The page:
Mich. June 9, 2008) (citing Elzy v. United States, 205 F.3d 882, 886 (6th Cir. 2000)).
Therefore, the Court will only address the merits of Movant’s Johnson claim.
B. Beckles left the question open
The Sentencing Guidelines were mandatory until the Supreme Court’s decision in United
States v. Booker, 543 U.S. 220 (2005), rendered them advisory. In Beckles, the Supreme Court relied
upon the fact that the Guidelines are now advisory to hold that they were not subject to void-forvagueness challenges. Beckles v. United States, __ U.S. ___, 137 S. Ct. 886, 896 (2017). The Court
opined that “only the advisory Sentencing Guidelines, including § 4B1.2(a)’s residual clause, are not
subject to a challenge under the void-for-vagueness doctrine.” Id. It explained:
The Guidelines thus continue to guide district courts in exercising their discretion by
serving as ‘the framework for sentencing,’ Peugh v. United States, 133 S. Ct. 2072,
but they ‘do not constrain th[at] discretion,” id. (Thomas, J., dissenting). Because
they merely guide the district courts’ discretion, the Guidelines are not amenable to
a vagueness challenge. As discussed above, the system of purely discretionary
sentencing that predated the Guidelines was constitutionally permissible. If a system
of unfettered discretion is not unconstitutionally vague, then it is difficult to see how
the present system of guided discretion could be.
Id. at 894. The Court took no position on whether Johnson applies to prisoners sentenced under the
mandatory Guidelines. In fact, in her concurring opinion, Justice Sotomayor noted:
The Court’s adherence to the formalistic distinction between mandatory and advisory
rules at least leaves open the question whether defendants sentenced to terms of
imprisonment before our decision in [Booker, 543 U.S. at 220] that is, during the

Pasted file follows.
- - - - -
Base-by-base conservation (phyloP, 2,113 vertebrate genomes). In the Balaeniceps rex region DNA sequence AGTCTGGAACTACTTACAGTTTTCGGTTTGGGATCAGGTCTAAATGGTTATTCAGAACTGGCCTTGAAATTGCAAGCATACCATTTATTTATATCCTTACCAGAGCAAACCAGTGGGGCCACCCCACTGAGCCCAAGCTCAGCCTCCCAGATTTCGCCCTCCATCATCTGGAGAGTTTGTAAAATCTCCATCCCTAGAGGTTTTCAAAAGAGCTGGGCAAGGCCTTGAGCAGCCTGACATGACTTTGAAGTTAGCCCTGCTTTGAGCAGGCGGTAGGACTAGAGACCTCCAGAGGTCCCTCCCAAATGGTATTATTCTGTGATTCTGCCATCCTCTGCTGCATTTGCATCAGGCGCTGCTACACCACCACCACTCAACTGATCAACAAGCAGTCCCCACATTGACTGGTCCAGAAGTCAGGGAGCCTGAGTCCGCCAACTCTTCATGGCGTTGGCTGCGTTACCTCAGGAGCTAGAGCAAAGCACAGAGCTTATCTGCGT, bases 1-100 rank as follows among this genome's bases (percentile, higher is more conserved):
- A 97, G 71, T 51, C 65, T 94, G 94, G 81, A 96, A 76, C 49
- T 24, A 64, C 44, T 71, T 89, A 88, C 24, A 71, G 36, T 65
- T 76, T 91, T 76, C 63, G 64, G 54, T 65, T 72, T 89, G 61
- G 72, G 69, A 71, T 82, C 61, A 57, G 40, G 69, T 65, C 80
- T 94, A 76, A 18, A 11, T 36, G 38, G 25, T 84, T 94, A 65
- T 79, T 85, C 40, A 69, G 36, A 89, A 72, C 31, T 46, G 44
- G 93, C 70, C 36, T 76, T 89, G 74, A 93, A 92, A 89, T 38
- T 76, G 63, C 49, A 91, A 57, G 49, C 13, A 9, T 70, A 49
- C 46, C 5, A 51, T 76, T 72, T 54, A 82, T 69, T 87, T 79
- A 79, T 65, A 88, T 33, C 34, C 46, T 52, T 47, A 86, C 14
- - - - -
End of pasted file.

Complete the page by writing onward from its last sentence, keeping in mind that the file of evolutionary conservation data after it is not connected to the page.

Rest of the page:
period in which the Guidelines did ‘fix the permissible range of sentences,’ ante, at
5—may mount vagueness attacks on their sentences. See Brief for Scholars of
Criminal Law, Federal Courts, and Sentencing as Amici Curiae 33-34. That question
is not presented by this case and I, like the majority, take no position on its
Id. at 903, n.4. Movant argues that Beckles does not prevent his Johnson claim because he was
sentenced before the Supreme Court rendered the Guidelines advisory. See Booker, 543 U.S. at 233
(noting that the Guidelines were “mandatory and binding on all judges”).
C. Movant qualifies a career offender under the “elements clause”
The ACCA provides for a mandatory minimum sentence of 15 years of imprisonment for a
violation of 18 U.S.C. § 922(g) where the defendant’s felony record includes three prior convictions
for a “violent felony” or a “serious drug offense.” 18 U.S.C. § 924(e). There are three clauses in the
ACCA that define whether a prior conviction qualifies as a “violent felony”: (1) the “elements
clause” has “as an element the use, or attempted use, or threatened use of physical force against the